The remarkable actor-director-writer-producer Frank Buxton died at the age of 87 on the morning of Tuesday, Jan. 2, 2018, in a hospital near his home in Bainbridge Island, Washington. Not only did he get his theatrical start at the age of 19 appearing with Buster Keaton on stage in Three Men On a Horse (1949), he then went on to become one of the most multi-talented people in show business.
A Damfino from the very beginning of our organization, he was one of the special guests at our second Muskegon, Michigan, convention in 1996, and was a longtime friend and supporter of the International Buster Keaton Society. Most recently, he contributed to our Commemorative Plaque fundraising effort on IndieGogo.
In its obituary of him, the Bainbridge Island Review described Buxton as a “showbiz polymath,” the most apt phrase anyone could use to describe him. His credits are too many and too varied to list here, but we’ve included links to bios, books and some of his assorted television and film appearances.
During his long and eclectic career, he (among many other things) co-wrote a film with Woody Allen (What’s Up, Tiger Lily?, 1966), wrote episodes of Happy Days, The Bob Newhart Show and The Odd Couple (including its most famous episode, Password!, voted the fifth greatest television episode of all time by TV Guide), directed a young Robin Williams in Mork and Mindy, won a Peabody Award for the PBS children’s show he created called Hot Dog! (starring Woody Allen and Jonathan Winters), and was the host and sometime writer for a very popular ABC children’s documentary show, Discovery(1962-65), which influenced a generation of budding scientists and historians.
His acting career, which began with Buster, comprised countless film and television appearances, including Overboard (1987), Roommates (1994) and this delightful appearance on The Tonight Showwith Johnny Carson (sometime between 1969 and 1972). His most recent credit was for the short filmTwo Friends (2013). Buxton’s IMDb page doesn’t begin to cover everything he did during his long life in the entertainment business.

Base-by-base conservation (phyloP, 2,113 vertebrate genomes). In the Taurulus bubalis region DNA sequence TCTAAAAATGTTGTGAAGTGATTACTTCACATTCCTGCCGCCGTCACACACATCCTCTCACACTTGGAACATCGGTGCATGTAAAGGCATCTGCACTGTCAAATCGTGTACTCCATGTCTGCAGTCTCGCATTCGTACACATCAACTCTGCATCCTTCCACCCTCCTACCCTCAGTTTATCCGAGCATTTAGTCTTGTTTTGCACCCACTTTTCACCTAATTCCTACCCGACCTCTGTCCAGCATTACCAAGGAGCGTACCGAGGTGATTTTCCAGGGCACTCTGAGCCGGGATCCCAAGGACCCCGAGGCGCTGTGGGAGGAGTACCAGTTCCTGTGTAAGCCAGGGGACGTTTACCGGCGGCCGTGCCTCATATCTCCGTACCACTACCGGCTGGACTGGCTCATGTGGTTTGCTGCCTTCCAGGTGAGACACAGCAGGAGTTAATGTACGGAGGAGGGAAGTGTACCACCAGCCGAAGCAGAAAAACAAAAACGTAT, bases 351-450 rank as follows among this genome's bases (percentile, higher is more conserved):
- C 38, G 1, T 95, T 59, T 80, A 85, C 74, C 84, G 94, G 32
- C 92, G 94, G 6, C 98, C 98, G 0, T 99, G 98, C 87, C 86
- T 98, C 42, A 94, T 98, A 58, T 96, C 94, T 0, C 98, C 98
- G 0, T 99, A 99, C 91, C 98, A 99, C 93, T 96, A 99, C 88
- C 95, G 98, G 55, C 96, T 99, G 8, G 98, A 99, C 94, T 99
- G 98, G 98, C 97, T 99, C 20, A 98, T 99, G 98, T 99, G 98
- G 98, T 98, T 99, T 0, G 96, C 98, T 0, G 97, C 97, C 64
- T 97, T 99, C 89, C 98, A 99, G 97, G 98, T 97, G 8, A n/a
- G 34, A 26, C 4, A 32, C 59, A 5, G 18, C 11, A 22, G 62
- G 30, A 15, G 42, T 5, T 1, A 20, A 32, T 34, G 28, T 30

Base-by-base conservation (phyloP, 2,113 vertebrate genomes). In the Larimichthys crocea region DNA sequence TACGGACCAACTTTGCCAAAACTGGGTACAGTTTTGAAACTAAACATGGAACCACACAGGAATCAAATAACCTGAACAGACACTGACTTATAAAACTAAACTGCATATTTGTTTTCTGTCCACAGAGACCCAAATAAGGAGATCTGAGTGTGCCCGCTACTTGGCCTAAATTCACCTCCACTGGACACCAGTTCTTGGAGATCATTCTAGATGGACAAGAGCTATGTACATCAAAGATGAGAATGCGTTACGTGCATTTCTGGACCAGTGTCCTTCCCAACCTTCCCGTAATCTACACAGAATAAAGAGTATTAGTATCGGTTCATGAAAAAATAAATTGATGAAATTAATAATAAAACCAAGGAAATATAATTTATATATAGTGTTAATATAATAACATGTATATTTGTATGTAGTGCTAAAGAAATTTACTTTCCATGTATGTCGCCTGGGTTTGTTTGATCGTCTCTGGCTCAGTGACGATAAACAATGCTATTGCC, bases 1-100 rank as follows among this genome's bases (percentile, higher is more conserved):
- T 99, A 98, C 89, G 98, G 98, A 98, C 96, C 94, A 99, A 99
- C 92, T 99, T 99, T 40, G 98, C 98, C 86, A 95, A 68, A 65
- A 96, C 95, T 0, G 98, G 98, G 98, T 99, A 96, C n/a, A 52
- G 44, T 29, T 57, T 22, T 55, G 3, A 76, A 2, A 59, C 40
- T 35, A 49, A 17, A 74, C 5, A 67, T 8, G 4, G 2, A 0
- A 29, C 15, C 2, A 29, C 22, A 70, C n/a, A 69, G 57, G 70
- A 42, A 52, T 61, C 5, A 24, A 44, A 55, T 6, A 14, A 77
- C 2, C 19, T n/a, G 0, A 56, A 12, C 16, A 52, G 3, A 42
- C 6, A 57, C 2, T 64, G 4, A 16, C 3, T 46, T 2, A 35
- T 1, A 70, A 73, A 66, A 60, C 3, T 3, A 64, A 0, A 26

As if that weren’t enough for one lifetime, he also co-wrote probably the two most important books about the classic age of radio, Radio’s Golden Age and The Big Broadcast: 1920-1950, and was a fixture at conventions of the Friends of Old-Time Radio, where he occasionally directed or acted in recreations of old radio shows.
After he retired to Bainbridge Island, he became a founding member of The EDGE Improv, where he appeared as recently as this past November. He was actively involved in the life of the Island, filming fellow Islanders and editing the footage together, introducing old films at festivals, being the voice of the Island’s 4th of July parade… and on and on. He was also on the board of directors of the prestigious San Francisco Silent Film Festival.
A local friend, quoted in this article, described him this way: “Frank is not a quiet man. He seems larger than life, but he allows everyone in his company to feel welcome and important. He is a teacher by example and his constant giving of his time and resources, and the sharing of his experiences inspires others to emulate his path and offer good deeds, large and small, to the Bainbridge Island community.”
One good friend, Mark Evanier, published this touching tribute online the night of Buxton’s death. At the end of the piece, he quoted Buxton’s close friend, John Ellis:
“He'd been struggling with heart issues for some time but had gotten stronger with a lot of work and support from his wonderful family and community. Things had been pretty damn good until very recently. He even got back on stage with The Edge in November, and a week before his final trip to the hospital, he was singing up a storm at a workshop.
“His exit line was perfectly Frank! We sang some songs Christmas Eve and at the end of the last song, he closed his eyes, dropped his hand from his chest, opened his hand and whispered, ‘Rosebud.’ We all laughed (including Frank) and we left his room, but as far as we know that was his exit line.”
A more detailed biography can be found at his website frankbuxton.com.
On a personal note, I want to add that the remarkable Frank Buxton meant a great deal to me personally. When my husband, Joe Adamson, and I first started seeing each other, he was the first person who knew both of us who said, quite vociferously, that we were perfect for each other. As always, Frank was right. When we got married, on Oct. 4, 1999, in Cottage Grove, Oregon, Frank came down from Bainbridge Island to share in our happiness. We’ll miss him dreadfully.
--Patricia Eliot Tobias
The International Buster Keaton Society Inc.
A 501(c)(3) nonprofit organization
The General in Context
FOR IMMEDIATE RELEASE
We published the following two years ago, and it seems even more timely now. Please click on The Keaton Chronicle image below, or CLICK HERE to download the PDF.